TARPON SPRINGS, Fla. — After years of struggling to find answers, Andrew Brewer says he finally knows toxic smoke from burn pits is to blame for his failing health.
“It was everywhere and we were breathing it in at night,” he said.
The military uses burn pits all over Iraq and Afghanistan to get rid of trash: everything from tires, to ammunition, to medical supplies.
Andrew served in the Army National Guard and thousands of veterans like him are dealing with a host of medical issues including lung problems.
But The Veterans Administration still hasn’t officially acknowledged the connection to burn pits.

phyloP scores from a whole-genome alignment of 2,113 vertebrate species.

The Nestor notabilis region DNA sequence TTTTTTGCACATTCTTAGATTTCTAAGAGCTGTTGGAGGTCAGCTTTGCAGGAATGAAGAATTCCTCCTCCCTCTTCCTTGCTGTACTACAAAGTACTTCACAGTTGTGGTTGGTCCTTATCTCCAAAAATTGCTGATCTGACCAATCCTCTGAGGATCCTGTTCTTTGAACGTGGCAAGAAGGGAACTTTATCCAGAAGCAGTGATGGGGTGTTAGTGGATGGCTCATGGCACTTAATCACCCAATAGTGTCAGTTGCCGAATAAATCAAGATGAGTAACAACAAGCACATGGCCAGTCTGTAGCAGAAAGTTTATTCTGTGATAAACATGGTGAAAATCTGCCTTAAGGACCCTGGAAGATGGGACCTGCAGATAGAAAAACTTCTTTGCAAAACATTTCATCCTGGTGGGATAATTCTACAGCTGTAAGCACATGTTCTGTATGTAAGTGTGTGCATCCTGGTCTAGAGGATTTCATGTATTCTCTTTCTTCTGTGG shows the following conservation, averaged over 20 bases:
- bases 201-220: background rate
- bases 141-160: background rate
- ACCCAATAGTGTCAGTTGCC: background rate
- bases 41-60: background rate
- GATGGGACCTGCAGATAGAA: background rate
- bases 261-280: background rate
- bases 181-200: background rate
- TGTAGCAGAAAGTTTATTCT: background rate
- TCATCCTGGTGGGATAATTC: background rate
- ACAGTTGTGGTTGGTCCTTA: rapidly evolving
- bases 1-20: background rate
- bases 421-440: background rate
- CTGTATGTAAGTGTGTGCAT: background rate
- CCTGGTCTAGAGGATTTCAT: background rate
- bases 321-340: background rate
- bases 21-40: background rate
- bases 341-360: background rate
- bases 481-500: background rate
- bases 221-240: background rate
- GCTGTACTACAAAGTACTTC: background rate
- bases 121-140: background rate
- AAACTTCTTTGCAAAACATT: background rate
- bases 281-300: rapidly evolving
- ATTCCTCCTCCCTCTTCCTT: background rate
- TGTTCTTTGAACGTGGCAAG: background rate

“They told me they can’t guarantee how long a time frame of how long I can live,” he said.
Now Congressman Gus Bilirakis is pushing legislation to change that.
“Just because it was a little more expensive or convenient they exposed these great people, DOD did, to these illnesses. You are darn right it makes me angry,” said Rep. Bilirakis, R-Florida.
Back at home, Andrews’ wife says her husband isn’t the same man she married.
“Everything. His will, his dreams, his future,” said Courtney Brewer.
Veterans are suing the company that operated the burn pits, as their use is supposed to be regulated.
But for Andrew and so many others, the damage is done.
“I learned quickly how the military operates. Basically, we are just pawns in their big game,” he said.